- Mariana Mazzucato comments on the need for the public sector to play a significant and direct role in sustainable economic development:
The debate about the relative roles of the state and the market in capitalist economies tends to swing from side to side in the hearts and minds of public opinion: periods when the state is defended for its role in economic development are always superseded by an attack on its intervention into ‘well functioning’ markets. It has been like this throughout the twentieth century. And it is what has happened since the most recent global financial crisis and economic recession: a brief period right after its outbreak, when there was consensus that the state had a key role to play in both saving the banks and using fiscal policy to promote growth, was quickly apprehended by those who feared rising levels of public debt. Indeed, this debt was mistakenly seen as the cause rather than the result of the crisis—due to lower tax receipts, rising bailouts, etc. So austerity became again the flavour of the day, while any sort of serious economic and industrial policy became anathema.- Michael Hiltzik discusses the connection between the obsession with short-term share values and the increasing precarity of work, while Andrew Callaway writes that workers are getting little but instability from a "sharing" economy. And Jonathon Gatehouse reports on the growing chasm between Canadian CEOs and the rest of us - as well as the fact that we're likely underestimating that gap to begin with.
What is missing from the public perception is how through the history of modern capitalism, the state has done, and continues to do, what markets simply won’t. This is not about its role in simply fixing ‘market failures’, but its role in directly shaping and creating markets.
Key to Italy’s future is to get rid of the static public versus private sector debate. Both sectors are crucial. The question is how to promote synergetic partnerships which allow the public sector, in its engagement with the private sector, to remain courageous, strategic and set the direction of change, rather than only de-risking, facilitating, administering, subsidizing and incentivising. Whether we are looking at education, health, transport, culture, renewable energy or the future of micro-electronics, the problem should not be ‘opening up to the market’...but how to structure and shape the market, through public and private investments, in such a way that allows a sector to become more dynamic, innovative and investment driven. Instead, because we pretend that investment is for the private sector, and the public sector is there to only regulate, subsidize or save the day when things go wrong (bringing into the public sector the ‘bad’ toxic side of the equation, allowing the ‘good’ to be absorbed privately), this leads to a self-fulfilling prophecy where precisely because we don’t see a real ‘public role’ beyond, it becomes under financed, but also under “imagined”. When a sector lacks imagination, it dies. It becomes irrelevant, and of course easier to attack. This vicious cycle is happening in Italy’s public sector and it is contributing to its demise.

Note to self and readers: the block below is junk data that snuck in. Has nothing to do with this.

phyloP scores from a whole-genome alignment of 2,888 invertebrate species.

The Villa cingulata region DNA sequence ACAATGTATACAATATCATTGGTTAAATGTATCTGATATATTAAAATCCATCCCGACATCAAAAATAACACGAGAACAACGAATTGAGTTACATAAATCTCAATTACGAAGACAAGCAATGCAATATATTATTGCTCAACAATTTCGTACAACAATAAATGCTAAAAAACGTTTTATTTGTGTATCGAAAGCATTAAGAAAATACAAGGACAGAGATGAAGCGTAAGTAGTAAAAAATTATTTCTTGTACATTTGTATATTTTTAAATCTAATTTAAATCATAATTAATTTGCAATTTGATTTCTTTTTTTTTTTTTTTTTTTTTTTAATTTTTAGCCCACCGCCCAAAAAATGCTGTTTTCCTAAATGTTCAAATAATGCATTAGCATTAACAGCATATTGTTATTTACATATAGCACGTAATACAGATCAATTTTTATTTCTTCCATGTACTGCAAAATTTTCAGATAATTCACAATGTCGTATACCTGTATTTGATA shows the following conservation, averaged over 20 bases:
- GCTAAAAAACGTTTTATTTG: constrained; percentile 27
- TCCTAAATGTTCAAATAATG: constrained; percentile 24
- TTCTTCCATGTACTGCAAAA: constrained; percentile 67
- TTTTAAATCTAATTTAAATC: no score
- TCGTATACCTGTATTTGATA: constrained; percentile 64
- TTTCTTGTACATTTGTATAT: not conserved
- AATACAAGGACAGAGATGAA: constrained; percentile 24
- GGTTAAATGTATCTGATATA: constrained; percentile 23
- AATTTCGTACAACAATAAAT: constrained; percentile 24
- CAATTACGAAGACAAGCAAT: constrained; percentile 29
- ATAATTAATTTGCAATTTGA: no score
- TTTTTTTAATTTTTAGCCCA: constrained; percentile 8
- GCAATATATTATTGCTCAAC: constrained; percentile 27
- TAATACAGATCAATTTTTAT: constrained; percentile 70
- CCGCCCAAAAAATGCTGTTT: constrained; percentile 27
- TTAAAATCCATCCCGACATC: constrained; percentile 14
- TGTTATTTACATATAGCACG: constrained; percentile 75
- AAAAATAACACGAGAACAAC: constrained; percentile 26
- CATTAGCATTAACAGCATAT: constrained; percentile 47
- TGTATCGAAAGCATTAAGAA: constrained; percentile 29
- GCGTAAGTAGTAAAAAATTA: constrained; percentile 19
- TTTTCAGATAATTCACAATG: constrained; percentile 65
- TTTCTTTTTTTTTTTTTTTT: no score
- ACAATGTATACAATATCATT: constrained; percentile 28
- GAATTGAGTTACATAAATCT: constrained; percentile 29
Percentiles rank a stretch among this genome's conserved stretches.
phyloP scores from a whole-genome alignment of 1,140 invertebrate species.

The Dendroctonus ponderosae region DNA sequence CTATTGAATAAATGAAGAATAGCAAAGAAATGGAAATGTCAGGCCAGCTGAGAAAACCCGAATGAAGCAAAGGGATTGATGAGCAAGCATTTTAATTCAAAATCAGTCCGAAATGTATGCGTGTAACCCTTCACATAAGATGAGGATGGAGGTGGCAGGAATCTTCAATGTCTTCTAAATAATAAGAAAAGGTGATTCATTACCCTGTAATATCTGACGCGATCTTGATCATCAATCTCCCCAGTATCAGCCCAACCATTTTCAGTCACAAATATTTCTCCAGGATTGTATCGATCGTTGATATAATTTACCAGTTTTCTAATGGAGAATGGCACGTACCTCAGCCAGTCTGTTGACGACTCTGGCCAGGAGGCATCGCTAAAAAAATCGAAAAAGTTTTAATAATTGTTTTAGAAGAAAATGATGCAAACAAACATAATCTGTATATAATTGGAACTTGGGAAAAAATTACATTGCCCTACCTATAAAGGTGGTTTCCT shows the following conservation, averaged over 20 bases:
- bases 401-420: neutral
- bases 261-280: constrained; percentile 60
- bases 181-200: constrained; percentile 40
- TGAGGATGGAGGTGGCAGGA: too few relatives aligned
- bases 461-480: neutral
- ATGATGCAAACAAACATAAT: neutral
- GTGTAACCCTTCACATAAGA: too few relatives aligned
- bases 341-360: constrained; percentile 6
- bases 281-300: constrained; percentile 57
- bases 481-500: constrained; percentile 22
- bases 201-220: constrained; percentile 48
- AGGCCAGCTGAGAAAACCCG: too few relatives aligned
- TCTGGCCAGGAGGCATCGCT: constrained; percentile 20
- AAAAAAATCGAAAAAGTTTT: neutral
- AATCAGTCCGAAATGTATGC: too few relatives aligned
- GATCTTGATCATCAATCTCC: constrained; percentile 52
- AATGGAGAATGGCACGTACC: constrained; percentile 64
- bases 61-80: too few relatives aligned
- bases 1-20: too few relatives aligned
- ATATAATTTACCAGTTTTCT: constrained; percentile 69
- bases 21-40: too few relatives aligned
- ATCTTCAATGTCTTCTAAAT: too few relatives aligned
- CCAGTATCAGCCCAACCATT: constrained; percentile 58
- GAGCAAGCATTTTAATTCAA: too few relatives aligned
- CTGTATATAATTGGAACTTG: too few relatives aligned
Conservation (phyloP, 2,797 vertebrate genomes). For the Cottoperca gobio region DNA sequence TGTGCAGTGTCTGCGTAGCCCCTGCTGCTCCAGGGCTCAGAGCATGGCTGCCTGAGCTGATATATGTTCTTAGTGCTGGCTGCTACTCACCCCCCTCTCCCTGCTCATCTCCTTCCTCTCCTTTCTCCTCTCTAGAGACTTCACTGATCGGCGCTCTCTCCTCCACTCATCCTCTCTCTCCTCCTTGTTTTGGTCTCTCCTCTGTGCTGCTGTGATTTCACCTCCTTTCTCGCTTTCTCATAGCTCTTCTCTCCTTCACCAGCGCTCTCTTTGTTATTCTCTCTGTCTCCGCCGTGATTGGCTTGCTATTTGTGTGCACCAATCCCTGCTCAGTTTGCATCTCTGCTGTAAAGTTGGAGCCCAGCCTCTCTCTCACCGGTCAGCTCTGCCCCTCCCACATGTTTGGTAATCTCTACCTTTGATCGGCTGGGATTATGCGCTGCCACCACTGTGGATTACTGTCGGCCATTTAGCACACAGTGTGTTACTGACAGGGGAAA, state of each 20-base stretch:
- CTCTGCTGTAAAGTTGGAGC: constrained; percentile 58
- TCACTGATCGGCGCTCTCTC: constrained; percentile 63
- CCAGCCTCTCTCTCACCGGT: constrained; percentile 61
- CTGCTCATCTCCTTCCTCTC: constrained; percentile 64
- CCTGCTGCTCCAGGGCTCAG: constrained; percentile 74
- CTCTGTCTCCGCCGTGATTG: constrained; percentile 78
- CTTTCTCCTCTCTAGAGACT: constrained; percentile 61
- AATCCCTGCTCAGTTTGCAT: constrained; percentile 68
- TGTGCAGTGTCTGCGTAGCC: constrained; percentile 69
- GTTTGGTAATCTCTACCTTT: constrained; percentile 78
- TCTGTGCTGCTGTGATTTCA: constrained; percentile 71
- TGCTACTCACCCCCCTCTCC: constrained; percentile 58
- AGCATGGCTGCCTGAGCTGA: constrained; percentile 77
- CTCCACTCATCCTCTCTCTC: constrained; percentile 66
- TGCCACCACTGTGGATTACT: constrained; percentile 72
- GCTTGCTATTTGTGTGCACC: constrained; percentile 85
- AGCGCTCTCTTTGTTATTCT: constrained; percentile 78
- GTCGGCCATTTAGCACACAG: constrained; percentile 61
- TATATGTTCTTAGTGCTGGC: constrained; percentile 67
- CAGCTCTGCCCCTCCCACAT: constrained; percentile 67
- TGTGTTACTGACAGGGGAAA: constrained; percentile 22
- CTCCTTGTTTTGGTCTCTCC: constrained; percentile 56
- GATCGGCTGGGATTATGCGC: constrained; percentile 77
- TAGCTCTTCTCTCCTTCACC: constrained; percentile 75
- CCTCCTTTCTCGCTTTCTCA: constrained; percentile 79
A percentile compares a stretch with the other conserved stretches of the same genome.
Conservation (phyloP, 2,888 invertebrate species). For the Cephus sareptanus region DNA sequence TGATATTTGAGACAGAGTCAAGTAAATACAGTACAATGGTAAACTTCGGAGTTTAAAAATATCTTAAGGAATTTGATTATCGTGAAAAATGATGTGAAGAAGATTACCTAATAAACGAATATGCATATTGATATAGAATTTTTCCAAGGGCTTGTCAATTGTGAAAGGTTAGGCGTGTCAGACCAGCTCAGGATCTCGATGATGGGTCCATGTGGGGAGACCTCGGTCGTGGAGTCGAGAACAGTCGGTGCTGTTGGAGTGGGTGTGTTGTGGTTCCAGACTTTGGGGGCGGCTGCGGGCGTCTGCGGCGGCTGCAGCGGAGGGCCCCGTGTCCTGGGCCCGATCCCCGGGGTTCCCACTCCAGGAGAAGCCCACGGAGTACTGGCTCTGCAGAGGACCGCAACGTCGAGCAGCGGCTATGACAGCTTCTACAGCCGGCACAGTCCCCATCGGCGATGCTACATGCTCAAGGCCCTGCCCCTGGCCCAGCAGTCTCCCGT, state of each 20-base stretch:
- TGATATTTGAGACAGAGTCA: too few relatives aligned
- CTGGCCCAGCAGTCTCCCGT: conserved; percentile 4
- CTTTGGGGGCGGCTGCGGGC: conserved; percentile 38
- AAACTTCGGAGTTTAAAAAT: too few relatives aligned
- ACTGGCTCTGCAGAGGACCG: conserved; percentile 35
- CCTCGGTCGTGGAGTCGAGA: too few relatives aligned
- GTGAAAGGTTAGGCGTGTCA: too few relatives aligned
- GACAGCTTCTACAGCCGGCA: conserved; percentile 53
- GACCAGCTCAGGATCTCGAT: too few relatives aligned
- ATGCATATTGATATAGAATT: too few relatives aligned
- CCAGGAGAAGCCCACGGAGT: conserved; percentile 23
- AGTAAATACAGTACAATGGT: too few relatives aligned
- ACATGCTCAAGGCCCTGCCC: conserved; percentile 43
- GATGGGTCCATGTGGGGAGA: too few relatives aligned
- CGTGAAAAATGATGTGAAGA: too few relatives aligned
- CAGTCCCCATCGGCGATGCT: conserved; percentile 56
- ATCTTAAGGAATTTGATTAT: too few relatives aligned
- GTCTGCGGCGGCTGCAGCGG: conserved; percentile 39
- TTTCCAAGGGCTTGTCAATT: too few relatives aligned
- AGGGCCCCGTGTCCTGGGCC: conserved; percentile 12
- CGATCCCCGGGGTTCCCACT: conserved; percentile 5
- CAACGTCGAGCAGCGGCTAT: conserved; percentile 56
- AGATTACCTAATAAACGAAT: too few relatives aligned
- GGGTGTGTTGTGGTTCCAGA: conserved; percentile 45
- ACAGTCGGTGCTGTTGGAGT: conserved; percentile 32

- Jeremy Nuttall notes that new federal funding announcements for export development figure to pale in comparison to the harm done by the Trans-Pacific Partnership and other trade deals. And Michael Geist is writing a new series on the harms done by the TPP in particular.
- Meanwhile, Robert Fife breaks the news that rather than seriously examining the impact of handing perpetually more power to the corporate sector, the Libs are instead bent on signing an even more restrictive deal with China than the one the Cons signed onto a year ago.
- Finally, Ralph Surette points out the need to progress from a mere statement of intentions to actual, global-scale action to rein in greenhouse gas emissions and limit the effect of climate change.